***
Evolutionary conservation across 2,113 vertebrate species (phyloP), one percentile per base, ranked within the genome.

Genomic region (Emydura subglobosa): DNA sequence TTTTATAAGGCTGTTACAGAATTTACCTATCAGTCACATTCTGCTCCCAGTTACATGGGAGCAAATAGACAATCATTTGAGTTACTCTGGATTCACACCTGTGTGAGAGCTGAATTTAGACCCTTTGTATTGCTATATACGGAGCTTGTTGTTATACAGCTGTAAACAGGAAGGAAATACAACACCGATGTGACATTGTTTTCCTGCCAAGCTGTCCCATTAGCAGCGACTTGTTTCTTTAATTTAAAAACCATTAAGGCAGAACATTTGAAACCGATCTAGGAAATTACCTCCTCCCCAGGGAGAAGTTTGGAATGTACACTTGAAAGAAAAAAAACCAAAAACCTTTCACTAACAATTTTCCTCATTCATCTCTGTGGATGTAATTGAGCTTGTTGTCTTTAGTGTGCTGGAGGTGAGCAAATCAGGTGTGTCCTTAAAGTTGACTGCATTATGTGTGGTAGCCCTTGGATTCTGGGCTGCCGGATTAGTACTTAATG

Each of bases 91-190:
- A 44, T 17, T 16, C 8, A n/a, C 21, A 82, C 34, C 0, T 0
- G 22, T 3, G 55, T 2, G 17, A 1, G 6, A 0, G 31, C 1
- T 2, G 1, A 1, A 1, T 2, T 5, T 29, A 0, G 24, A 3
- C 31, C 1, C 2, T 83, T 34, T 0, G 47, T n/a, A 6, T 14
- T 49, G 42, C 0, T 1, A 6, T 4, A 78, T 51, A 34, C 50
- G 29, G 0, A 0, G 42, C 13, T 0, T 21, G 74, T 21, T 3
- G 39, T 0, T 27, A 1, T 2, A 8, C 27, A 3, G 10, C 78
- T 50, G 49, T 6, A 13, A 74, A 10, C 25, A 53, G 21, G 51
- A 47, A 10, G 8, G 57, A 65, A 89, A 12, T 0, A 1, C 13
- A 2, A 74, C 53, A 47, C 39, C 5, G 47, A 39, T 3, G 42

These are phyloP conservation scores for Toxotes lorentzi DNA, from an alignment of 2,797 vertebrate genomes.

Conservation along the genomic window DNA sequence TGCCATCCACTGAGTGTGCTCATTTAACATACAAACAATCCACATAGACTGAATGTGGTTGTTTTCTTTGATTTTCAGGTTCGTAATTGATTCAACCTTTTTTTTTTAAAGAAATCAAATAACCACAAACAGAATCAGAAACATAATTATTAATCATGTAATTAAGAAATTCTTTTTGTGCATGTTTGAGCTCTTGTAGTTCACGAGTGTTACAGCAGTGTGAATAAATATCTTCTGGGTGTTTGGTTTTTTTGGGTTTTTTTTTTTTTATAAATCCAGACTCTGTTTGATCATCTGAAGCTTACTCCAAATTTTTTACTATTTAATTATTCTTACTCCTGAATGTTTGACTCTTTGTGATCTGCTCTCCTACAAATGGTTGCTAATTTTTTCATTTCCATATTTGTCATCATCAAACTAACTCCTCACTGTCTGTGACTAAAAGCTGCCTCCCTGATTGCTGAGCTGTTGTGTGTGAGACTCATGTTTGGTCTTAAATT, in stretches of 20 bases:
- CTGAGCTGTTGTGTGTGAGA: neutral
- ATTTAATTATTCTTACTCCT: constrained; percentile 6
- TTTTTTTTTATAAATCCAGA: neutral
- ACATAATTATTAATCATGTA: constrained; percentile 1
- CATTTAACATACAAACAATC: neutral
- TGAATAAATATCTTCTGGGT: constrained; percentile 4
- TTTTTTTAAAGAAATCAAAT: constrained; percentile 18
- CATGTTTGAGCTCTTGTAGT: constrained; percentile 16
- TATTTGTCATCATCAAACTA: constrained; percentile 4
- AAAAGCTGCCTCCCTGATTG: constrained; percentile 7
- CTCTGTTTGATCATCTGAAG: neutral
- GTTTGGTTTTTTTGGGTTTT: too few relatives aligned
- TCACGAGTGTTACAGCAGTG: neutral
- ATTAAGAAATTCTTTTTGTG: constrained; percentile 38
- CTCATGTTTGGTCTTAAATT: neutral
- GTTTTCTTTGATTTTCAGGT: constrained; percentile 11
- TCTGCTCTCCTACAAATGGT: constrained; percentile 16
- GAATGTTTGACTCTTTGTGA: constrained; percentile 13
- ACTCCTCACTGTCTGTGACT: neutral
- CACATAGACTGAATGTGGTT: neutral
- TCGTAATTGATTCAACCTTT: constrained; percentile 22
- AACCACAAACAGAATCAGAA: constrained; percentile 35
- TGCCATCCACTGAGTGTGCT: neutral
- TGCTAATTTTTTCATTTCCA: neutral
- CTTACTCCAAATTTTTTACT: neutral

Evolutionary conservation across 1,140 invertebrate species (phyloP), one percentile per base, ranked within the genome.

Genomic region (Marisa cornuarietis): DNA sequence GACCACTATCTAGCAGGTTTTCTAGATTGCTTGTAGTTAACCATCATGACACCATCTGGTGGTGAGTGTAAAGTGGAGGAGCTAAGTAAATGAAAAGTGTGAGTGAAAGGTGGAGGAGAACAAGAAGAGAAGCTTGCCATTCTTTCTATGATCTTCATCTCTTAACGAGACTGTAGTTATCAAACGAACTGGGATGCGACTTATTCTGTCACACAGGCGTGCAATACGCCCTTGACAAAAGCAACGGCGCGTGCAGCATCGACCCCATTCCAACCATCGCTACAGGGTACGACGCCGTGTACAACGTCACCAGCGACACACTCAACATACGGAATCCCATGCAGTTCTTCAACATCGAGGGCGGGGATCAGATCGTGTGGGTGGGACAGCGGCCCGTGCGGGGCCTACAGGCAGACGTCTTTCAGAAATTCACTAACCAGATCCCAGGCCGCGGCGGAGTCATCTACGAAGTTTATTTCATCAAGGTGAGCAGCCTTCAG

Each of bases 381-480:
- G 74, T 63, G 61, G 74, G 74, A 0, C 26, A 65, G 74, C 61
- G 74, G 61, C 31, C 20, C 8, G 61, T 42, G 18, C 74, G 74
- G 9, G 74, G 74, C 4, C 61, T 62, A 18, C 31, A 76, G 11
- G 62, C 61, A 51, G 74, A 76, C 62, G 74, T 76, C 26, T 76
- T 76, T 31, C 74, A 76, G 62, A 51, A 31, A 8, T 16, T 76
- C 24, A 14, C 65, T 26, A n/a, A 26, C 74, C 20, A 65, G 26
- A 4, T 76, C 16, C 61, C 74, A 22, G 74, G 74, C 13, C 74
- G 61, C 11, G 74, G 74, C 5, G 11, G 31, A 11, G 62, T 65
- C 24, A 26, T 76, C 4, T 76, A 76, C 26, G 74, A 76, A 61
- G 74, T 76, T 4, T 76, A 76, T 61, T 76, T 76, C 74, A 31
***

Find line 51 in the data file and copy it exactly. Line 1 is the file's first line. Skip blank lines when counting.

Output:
- G 61, C 11, G 74, G 74, C 5, G 11, G 31, A 11, G 62, T 65